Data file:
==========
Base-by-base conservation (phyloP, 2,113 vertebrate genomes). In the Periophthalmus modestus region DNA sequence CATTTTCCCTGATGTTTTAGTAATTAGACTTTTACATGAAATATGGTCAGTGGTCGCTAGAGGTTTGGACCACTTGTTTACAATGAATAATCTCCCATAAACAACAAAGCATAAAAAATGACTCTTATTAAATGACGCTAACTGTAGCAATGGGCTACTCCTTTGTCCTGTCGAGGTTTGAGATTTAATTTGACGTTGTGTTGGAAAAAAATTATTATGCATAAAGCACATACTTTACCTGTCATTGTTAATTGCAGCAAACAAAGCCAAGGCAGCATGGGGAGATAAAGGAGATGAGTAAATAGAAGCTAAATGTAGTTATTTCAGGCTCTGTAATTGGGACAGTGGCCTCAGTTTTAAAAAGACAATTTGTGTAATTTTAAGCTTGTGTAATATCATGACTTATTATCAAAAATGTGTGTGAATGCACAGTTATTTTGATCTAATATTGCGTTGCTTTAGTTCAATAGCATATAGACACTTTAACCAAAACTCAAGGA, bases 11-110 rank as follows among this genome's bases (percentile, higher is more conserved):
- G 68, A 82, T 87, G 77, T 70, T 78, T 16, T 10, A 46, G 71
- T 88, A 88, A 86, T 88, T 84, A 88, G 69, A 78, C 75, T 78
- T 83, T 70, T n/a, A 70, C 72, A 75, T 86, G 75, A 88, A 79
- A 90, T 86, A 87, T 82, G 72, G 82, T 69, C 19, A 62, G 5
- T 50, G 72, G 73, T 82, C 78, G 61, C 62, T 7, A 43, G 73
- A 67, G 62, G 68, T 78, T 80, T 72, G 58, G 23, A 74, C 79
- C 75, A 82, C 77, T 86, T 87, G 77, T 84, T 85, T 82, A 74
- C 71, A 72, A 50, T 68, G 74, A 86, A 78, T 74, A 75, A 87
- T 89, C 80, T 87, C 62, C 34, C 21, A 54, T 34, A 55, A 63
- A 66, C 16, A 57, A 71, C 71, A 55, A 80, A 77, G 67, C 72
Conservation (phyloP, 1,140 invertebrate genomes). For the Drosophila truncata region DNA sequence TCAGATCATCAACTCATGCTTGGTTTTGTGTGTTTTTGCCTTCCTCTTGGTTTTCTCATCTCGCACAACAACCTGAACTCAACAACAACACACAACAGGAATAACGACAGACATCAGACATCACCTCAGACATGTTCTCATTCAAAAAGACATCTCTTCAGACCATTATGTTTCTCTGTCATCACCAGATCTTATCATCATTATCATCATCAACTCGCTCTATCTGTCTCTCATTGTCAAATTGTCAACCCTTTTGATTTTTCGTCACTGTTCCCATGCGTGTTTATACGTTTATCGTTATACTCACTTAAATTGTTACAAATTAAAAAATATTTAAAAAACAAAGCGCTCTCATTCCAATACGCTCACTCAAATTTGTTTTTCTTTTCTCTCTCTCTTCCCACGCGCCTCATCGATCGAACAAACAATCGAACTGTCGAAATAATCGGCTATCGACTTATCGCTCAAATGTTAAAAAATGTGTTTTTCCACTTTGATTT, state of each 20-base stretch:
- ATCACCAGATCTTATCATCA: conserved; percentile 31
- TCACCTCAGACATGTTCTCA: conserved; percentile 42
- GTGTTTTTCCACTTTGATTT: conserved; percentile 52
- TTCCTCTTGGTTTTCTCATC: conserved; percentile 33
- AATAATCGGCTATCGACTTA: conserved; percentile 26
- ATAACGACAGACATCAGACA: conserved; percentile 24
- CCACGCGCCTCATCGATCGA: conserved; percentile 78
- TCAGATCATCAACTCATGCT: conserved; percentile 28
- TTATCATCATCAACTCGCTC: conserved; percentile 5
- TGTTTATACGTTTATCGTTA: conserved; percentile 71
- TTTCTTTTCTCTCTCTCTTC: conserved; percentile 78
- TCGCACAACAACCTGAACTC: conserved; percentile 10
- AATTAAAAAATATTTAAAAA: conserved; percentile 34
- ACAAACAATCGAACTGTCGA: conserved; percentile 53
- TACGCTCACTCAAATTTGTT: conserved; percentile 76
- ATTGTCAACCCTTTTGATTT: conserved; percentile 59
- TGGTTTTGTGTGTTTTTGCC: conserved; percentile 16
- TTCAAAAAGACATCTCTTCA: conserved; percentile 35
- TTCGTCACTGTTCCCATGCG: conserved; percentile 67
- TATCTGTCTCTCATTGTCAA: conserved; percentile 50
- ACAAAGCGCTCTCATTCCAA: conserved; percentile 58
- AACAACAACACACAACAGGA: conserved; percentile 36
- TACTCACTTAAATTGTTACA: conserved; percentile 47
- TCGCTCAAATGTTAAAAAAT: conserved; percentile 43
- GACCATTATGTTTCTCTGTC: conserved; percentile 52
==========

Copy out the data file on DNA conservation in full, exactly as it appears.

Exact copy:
Base-by-base conservation (phyloP, 2,113 vertebrate genomes). In the Periophthalmus modestus region DNA sequence CATTTTCCCTGATGTTTTAGTAATTAGACTTTTACATGAAATATGGTCAGTGGTCGCTAGAGGTTTGGACCACTTGTTTACAATGAATAATCTCCCATAAACAACAAAGCATAAAAAATGACTCTTATTAAATGACGCTAACTGTAGCAATGGGCTACTCCTTTGTCCTGTCGAGGTTTGAGATTTAATTTGACGTTGTGTTGGAAAAAAATTATTATGCATAAAGCACATACTTTACCTGTCATTGTTAATTGCAGCAAACAAAGCCAAGGCAGCATGGGGAGATAAAGGAGATGAGTAAATAGAAGCTAAATGTAGTTATTTCAGGCTCTGTAATTGGGACAGTGGCCTCAGTTTTAAAAAGACAATTTGTGTAATTTTAAGCTTGTGTAATATCATGACTTATTATCAAAAATGTGTGTGAATGCACAGTTATTTTGATCTAATATTGCGTTGCTTTAGTTCAATAGCATATAGACACTTTAACCAAAACTCAAGGA, bases 11-110 rank as follows among this genome's bases (percentile, higher is more conserved):
- G 68, A 82, T 87, G 77, T 70, T 78, T 16, T 10, A 46, G 71
- T 88, A 88, A 86, T 88, T 84, A 88, G 69, A 78, C 75, T 78
- T 83, T 70, T n/a, A 70, C 72, A 75, T 86, G 75, A 88, A 79
- A 90, T 86, A 87, T 82, G 72, G 82, T 69, C 19, A 62, G 5
- T 50, G 72, G 73, T 82, C 78, G 61, C 62, T 7, A 43, G 73
- A 67, G 62, G 68, T 78, T 80, T 72, G 58, G 23, A 74, C 79
- C 75, A 82, C 77, T 86, T 87, G 77, T 84, T 85, T 82, A 74
- C 71, A 72, A 50, T 68, G 74, A 86, A 78, T 74, A 75, A 87
- T 89, C 80, T 87, C 62, C 34, C 21, A 54, T 34, A 55, A 63
- A 66, C 16, A 57, A 71, C 71, A 55, A 80, A 77, G 67, C 72
Conservation (phyloP, 1,140 invertebrate genomes). For the Drosophila truncata region DNA sequence TCAGATCATCAACTCATGCTTGGTTTTGTGTGTTTTTGCCTTCCTCTTGGTTTTCTCATCTCGCACAACAACCTGAACTCAACAACAACACACAACAGGAATAACGACAGACATCAGACATCACCTCAGACATGTTCTCATTCAAAAAGACATCTCTTCAGACCATTATGTTTCTCTGTCATCACCAGATCTTATCATCATTATCATCATCAACTCGCTCTATCTGTCTCTCATTGTCAAATTGTCAACCCTTTTGATTTTTCGTCACTGTTCCCATGCGTGTTTATACGTTTATCGTTATACTCACTTAAATTGTTACAAATTAAAAAATATTTAAAAAACAAAGCGCTCTCATTCCAATACGCTCACTCAAATTTGTTTTTCTTTTCTCTCTCTCTTCCCACGCGCCTCATCGATCGAACAAACAATCGAACTGTCGAAATAATCGGCTATCGACTTATCGCTCAAATGTTAAAAAATGTGTTTTTCCACTTTGATTT, state of each 20-base stretch:
- ATCACCAGATCTTATCATCA: conserved; percentile 31
- TCACCTCAGACATGTTCTCA: conserved; percentile 42
- GTGTTTTTCCACTTTGATTT: conserved; percentile 52
- TTCCTCTTGGTTTTCTCATC: conserved; percentile 33
- AATAATCGGCTATCGACTTA: conserved; percentile 26
- ATAACGACAGACATCAGACA: conserved; percentile 24
- CCACGCGCCTCATCGATCGA: conserved; percentile 78
- TCAGATCATCAACTCATGCT: conserved; percentile 28
- TTATCATCATCAACTCGCTC: conserved; percentile 5
- TGTTTATACGTTTATCGTTA: conserved; percentile 71
- TTTCTTTTCTCTCTCTCTTC: conserved; percentile 78
- TCGCACAACAACCTGAACTC: conserved; percentile 10
- AATTAAAAAATATTTAAAAA: conserved; percentile 34
- ACAAACAATCGAACTGTCGA: conserved; percentile 53
- TACGCTCACTCAAATTTGTT: conserved; percentile 76
- ATTGTCAACCCTTTTGATTT: conserved; percentile 59
- TGGTTTTGTGTGTTTTTGCC: conserved; percentile 16
- TTCAAAAAGACATCTCTTCA: conserved; percentile 35
- TTCGTCACTGTTCCCATGCG: conserved; percentile 67
- TATCTGTCTCTCATTGTCAA: conserved; percentile 50
- ACAAAGCGCTCTCATTCCAA: conserved; percentile 58
- AACAACAACACACAACAGGA: conserved; percentile 36
- TACTCACTTAAATTGTTACA: conserved; percentile 47
- TCGCTCAAATGTTAAAAAAT: conserved; percentile 43
- GACCATTATGTTTCTCTGTC: conserved; percentile 52